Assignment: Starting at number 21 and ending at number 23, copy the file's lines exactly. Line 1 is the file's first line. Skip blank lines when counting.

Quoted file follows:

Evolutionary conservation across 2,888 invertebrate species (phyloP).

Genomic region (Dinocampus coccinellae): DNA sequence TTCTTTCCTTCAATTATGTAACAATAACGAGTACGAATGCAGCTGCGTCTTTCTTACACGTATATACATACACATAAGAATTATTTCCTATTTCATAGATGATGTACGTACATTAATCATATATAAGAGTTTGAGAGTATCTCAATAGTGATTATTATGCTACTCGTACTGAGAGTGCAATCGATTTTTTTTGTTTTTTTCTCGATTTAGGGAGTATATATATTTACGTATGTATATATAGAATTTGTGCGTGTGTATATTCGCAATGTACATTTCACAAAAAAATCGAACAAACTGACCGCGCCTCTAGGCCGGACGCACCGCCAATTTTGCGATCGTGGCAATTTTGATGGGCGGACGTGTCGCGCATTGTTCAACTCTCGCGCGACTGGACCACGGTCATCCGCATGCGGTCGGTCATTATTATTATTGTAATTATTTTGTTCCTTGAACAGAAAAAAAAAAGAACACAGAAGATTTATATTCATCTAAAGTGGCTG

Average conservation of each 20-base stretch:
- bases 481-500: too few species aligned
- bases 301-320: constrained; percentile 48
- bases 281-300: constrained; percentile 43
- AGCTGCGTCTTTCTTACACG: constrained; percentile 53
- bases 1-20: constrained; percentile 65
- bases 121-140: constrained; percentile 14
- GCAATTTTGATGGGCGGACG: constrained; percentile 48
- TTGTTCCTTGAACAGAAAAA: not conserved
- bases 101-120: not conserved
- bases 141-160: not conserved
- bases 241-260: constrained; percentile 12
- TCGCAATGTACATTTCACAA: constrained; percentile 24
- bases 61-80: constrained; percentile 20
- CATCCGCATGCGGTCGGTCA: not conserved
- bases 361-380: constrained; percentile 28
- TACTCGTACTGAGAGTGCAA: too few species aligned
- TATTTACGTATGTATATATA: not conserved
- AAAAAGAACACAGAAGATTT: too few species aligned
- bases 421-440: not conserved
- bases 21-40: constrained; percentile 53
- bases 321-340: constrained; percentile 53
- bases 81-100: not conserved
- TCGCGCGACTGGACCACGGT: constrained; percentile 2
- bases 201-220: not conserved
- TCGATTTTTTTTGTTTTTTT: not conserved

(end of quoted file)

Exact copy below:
- AAAAAGAACACAGAAGATTT: too few species aligned
- bases 421-440: not conserved
- bases 21-40: constrained; percentile 53